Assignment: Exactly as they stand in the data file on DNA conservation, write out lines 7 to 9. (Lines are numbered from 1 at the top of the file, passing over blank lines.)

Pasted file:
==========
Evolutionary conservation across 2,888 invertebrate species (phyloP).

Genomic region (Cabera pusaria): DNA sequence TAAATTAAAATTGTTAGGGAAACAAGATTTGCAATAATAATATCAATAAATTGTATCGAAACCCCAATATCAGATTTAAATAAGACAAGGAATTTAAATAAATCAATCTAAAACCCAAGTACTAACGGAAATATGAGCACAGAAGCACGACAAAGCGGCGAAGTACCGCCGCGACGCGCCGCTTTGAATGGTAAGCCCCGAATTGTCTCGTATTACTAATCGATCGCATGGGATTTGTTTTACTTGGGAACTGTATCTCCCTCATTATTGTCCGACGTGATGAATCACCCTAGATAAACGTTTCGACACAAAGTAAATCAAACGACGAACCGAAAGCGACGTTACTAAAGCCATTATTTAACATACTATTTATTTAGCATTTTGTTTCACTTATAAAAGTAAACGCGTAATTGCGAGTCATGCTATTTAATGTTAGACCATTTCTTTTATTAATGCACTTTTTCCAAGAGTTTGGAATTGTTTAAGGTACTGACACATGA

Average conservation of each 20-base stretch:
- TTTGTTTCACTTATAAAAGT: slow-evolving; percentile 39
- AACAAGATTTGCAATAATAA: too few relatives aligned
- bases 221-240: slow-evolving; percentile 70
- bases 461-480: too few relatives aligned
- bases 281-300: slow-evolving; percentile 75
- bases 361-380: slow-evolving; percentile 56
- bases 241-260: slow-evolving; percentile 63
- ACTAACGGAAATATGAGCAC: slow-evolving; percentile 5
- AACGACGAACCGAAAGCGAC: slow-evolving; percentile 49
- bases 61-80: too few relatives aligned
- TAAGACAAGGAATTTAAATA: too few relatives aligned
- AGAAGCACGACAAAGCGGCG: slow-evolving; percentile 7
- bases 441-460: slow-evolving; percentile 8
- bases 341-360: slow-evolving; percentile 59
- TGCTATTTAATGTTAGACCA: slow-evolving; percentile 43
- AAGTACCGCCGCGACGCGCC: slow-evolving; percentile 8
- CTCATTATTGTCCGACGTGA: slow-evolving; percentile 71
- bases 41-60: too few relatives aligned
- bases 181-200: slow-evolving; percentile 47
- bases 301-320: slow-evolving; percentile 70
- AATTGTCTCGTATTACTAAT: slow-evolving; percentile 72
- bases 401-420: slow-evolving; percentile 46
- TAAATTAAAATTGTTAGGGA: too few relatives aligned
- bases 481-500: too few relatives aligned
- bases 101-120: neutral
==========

- bases 461-480: too few relatives aligned
- bases 281-300: slow-evolving; percentile 75
- bases 361-380: slow-evolving; percentile 56